Wednesday, 26 March 2014

Can we Contract our Sex Lives: Dicks and Love in The Mistress Contract

First, I would like to say that I am a total fangirl for Abi Morgan, she is basically who I would like to be. Secondly, I am a feminist of the "everyone should do the fuck they want and not judge each other sort". Yet thirdly, I still find myself rather awkward in the whole discussing sex as a commodity and a currency sort of thing. When I heard about this play I was dying to see it, but I didn't comprehend the idea of a woman contracting her sexual favours to be more in control of her life.

The play is based on a book by a real life man and mistress couple, He and She who made said contract back in the 80s and then taped many of their conversations together over the years. They are still together and are now in their 80s and 90s.

The contract outlines that the man must give the woman an income and a place to live in exchange for company when he wishes and
All sexual acts as requested, with suspension of historical, emotional, psychological disclaimers.
She claims to make the contract to protect herself so that she feels in a stronger and safer position. She is a feminist and makes this clear when she draws up the contract, but her feminist group buddies would not approve.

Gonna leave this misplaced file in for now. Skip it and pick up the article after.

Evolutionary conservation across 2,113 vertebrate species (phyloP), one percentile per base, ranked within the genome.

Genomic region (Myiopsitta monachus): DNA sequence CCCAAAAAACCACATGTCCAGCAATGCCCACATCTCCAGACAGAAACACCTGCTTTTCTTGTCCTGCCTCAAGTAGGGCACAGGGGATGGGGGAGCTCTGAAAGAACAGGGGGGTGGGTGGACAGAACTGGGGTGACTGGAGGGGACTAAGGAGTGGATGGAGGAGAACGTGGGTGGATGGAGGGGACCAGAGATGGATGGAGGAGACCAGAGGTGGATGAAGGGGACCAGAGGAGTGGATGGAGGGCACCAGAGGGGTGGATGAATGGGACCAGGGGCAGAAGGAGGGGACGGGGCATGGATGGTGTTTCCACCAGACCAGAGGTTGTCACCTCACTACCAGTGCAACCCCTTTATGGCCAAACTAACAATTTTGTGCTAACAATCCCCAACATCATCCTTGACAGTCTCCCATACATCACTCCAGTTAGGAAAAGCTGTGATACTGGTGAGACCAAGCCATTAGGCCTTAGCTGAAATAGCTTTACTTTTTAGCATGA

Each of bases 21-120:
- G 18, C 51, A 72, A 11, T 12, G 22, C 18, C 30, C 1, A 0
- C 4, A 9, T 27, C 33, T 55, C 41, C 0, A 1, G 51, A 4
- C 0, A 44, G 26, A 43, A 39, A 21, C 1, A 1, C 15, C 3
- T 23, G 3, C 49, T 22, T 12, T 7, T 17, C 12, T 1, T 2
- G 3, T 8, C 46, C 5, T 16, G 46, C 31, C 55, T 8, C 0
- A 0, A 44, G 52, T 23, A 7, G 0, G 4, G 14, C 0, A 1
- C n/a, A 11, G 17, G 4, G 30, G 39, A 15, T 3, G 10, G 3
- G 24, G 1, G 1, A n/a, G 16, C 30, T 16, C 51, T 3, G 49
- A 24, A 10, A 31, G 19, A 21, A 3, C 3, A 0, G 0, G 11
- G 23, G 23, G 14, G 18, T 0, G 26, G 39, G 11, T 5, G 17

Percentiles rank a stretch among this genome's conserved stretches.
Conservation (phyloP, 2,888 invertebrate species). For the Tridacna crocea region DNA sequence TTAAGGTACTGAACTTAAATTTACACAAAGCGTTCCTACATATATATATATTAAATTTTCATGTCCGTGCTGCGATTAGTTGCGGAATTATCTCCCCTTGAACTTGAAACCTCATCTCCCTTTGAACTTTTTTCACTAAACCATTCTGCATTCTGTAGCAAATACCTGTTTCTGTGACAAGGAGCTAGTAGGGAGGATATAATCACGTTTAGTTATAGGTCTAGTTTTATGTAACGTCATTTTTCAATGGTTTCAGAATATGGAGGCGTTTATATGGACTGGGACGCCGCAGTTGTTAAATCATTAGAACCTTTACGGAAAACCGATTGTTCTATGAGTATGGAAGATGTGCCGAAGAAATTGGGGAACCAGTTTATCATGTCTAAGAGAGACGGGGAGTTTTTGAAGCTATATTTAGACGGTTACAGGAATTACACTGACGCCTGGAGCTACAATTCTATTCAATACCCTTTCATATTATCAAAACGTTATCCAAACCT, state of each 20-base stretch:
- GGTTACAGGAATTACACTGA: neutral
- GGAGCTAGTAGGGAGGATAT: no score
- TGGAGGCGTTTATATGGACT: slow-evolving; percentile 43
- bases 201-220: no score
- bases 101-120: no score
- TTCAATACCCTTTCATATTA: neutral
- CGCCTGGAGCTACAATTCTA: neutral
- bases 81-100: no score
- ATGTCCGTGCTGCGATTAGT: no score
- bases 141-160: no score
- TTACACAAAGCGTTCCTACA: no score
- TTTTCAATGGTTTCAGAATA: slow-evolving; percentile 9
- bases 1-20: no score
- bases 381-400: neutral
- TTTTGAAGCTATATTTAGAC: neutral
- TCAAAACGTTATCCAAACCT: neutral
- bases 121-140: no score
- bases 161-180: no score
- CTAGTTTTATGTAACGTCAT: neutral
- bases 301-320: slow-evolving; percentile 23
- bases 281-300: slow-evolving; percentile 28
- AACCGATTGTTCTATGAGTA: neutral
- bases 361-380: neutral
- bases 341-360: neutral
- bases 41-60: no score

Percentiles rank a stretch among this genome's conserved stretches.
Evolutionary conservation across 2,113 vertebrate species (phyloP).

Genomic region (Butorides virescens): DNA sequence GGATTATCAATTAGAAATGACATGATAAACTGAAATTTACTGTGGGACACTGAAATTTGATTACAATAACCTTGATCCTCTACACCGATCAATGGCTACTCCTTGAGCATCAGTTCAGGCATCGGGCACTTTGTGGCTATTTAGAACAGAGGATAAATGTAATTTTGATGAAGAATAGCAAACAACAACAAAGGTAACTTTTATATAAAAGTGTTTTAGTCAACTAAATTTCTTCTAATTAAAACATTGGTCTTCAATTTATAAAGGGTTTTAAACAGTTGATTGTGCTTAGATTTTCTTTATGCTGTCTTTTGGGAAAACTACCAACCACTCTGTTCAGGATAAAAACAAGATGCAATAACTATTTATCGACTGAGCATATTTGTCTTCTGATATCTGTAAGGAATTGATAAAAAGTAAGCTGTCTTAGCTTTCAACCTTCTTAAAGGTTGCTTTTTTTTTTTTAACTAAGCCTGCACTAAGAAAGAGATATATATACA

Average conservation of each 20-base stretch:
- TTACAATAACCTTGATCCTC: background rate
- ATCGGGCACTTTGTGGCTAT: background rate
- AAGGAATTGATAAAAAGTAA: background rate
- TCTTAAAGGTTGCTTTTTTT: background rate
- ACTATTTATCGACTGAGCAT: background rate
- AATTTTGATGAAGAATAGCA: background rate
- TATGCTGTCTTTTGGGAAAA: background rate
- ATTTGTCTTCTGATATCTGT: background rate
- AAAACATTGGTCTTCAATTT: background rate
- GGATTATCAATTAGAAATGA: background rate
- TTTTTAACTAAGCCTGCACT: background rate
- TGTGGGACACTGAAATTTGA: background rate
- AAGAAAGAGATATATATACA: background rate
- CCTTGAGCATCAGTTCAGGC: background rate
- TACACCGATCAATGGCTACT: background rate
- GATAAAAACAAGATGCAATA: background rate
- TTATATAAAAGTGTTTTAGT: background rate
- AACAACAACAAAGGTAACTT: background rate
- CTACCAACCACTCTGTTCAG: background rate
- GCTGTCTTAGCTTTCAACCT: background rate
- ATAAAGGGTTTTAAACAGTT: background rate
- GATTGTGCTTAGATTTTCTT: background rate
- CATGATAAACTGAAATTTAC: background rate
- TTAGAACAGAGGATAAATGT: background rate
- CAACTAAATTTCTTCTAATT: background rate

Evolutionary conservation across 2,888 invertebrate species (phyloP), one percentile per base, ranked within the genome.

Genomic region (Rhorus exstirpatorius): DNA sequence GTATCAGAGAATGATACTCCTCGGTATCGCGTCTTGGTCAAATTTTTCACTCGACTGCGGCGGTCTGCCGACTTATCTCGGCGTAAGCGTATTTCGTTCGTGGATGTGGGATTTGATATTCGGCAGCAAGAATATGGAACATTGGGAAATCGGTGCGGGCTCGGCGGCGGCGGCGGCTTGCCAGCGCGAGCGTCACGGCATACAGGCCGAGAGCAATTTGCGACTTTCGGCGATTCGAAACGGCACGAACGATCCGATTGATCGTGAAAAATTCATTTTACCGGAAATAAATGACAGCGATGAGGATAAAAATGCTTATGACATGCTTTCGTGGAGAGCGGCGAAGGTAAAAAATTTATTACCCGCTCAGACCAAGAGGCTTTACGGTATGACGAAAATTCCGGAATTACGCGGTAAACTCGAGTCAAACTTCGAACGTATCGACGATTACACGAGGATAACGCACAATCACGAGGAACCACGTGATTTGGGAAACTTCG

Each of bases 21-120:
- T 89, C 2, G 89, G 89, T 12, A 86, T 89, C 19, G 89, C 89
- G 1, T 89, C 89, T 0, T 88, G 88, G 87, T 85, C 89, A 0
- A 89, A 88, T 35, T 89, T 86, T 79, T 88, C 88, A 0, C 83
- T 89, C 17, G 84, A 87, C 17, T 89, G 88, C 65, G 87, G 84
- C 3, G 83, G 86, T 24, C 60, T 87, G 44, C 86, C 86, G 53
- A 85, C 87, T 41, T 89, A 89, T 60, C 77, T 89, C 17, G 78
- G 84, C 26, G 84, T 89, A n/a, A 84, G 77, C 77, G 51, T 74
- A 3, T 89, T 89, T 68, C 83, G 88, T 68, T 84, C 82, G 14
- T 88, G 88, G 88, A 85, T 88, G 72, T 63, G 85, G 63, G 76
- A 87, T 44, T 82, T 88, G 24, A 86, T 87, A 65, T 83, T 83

The thing is that this play promises to be rampant, the word mistress and contract and sex, I was at least expecting some investigation of how it feels to "suspend" that emotion. Or some chats about the sex. Yet, the sexiest moment is the discussion of giving head in the car in the first five minutes. She resents it apparently, she doesn't always want to put his dick in her mouth.. Hence the contract After that there's rarely any dirty chat.

This play is a love story plain and simple, reflecting the real love story that exist between the real life couple. This contract seems no different to a marriage contract for some. Calling it "mistress" does not make it feminist. They are just in love. 

Throughout the play, the couple bicker and relate to each other like a married couple and the only hint of feminism is when She berates He for getting sprinklers fitted in her garden without asking her. The story may begin with a contract, but essentially it is an analysis of a relationship that doesn't fall under the "normal" label. There's much discussion of the couples children, the woman's daughter in particular, what she hoped for her, what she isn't doing and how her choices are so different. Again, like any normal set of parents. 

I haven't read the book, so perhaps the narrative in prose piques different thoughts.

As usual, Abi Morgan writes raw and Danny Webb and Saskia Reeves are all realism and considered acting. Yet you just can't help but wish they'd say more. But maybe there isn't more to say, maybe they are just happy in their situation. Perhaps we just consider that they should say more and feel more because they are not in a conventional pairing. Surely She should want more.. Surely there is some climax that they should reach because She can't handle the terms of the contract anymore? In fact it is only He who seems to display a little discomfort toward the latter half of the play, She seems fine - thank-you very much - with what she has.